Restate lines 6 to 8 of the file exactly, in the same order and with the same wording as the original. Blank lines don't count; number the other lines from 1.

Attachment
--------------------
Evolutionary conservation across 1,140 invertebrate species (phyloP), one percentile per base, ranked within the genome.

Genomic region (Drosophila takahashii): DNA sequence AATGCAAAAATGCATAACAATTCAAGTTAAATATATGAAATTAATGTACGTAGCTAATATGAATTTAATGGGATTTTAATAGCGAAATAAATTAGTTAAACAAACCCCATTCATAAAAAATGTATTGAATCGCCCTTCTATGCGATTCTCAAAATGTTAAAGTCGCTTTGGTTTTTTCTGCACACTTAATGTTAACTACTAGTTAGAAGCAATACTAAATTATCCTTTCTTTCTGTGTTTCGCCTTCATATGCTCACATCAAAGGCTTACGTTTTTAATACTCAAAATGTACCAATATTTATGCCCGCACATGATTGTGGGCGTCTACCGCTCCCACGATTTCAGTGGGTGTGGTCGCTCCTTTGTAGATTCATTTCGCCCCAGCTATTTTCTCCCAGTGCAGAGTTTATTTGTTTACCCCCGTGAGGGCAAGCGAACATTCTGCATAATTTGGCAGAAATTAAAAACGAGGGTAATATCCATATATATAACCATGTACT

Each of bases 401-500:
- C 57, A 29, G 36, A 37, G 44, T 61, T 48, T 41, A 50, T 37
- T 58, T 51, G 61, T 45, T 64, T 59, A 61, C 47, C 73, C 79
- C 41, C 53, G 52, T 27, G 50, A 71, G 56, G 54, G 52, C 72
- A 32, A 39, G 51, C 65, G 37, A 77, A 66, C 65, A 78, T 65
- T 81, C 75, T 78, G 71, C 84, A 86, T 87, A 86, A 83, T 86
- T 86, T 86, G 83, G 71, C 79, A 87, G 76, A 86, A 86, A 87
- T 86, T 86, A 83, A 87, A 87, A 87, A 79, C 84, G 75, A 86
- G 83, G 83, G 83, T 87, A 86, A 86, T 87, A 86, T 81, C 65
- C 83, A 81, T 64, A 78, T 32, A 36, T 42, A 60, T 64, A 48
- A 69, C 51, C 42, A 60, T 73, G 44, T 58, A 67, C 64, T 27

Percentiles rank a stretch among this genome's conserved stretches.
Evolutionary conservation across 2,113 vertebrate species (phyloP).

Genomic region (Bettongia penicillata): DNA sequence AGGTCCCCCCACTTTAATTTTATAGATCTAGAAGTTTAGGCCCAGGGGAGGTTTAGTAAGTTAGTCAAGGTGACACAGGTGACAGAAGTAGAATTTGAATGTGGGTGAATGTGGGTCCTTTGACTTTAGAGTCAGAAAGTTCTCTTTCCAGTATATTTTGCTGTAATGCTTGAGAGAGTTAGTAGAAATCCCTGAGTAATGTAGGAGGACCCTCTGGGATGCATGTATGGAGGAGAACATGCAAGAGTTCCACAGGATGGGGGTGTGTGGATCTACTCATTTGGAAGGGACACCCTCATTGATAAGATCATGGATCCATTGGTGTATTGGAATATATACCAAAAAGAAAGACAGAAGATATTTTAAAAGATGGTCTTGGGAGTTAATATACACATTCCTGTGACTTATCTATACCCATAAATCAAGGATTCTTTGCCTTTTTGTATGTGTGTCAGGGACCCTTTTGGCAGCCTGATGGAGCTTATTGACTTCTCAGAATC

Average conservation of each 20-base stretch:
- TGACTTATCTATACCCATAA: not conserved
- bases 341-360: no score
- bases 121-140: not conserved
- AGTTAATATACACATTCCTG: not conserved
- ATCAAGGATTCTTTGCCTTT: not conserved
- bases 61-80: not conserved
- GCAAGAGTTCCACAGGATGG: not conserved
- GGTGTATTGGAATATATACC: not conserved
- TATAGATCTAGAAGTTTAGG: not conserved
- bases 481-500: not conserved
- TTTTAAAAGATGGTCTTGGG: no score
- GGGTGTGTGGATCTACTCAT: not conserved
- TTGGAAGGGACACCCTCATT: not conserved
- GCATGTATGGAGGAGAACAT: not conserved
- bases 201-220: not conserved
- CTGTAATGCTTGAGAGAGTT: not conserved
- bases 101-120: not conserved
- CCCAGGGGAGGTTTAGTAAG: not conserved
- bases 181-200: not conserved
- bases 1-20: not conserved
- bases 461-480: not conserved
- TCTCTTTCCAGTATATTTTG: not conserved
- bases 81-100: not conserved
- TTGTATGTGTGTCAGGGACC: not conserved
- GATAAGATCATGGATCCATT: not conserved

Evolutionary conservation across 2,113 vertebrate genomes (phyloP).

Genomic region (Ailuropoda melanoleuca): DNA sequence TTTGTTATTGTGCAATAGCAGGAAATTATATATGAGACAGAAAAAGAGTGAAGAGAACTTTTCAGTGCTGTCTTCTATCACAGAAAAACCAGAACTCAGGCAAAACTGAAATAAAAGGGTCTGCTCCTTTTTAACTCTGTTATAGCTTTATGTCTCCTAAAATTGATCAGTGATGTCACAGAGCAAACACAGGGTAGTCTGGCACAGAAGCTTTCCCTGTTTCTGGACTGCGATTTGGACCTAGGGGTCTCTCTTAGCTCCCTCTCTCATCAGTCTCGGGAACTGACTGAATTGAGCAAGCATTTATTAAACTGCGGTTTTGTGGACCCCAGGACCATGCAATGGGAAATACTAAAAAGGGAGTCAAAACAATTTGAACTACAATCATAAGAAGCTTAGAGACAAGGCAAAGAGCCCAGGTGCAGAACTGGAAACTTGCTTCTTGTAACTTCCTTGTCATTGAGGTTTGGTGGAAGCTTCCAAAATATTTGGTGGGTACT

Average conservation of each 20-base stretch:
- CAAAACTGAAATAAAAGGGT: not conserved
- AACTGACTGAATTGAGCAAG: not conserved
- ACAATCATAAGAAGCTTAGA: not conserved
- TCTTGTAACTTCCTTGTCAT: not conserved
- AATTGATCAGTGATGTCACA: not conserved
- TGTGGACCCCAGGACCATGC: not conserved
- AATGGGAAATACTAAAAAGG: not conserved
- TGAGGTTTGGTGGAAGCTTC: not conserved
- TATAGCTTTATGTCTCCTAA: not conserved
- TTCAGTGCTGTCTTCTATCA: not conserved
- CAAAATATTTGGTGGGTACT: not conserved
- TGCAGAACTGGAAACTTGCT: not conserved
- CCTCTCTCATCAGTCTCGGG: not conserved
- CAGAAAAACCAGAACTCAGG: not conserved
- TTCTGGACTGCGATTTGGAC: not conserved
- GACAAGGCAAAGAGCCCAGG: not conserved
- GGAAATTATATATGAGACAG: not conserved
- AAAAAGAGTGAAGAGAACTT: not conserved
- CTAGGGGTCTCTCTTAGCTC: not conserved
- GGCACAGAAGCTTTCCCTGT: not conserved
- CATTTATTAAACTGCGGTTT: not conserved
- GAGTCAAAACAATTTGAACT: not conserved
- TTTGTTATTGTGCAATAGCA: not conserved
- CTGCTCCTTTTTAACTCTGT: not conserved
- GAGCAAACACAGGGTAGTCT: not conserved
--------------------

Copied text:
- C 41, C 53, G 52, T 27, G 50, A 71, G 56, G 54, G 52, C 72
- A 32, A 39, G 51, C 65, G 37, A 77, A 66, C 65, A 78, T 65
- T 81, C 75, T 78, G 71, C 84, A 86, T 87, A 86, A 83, T 86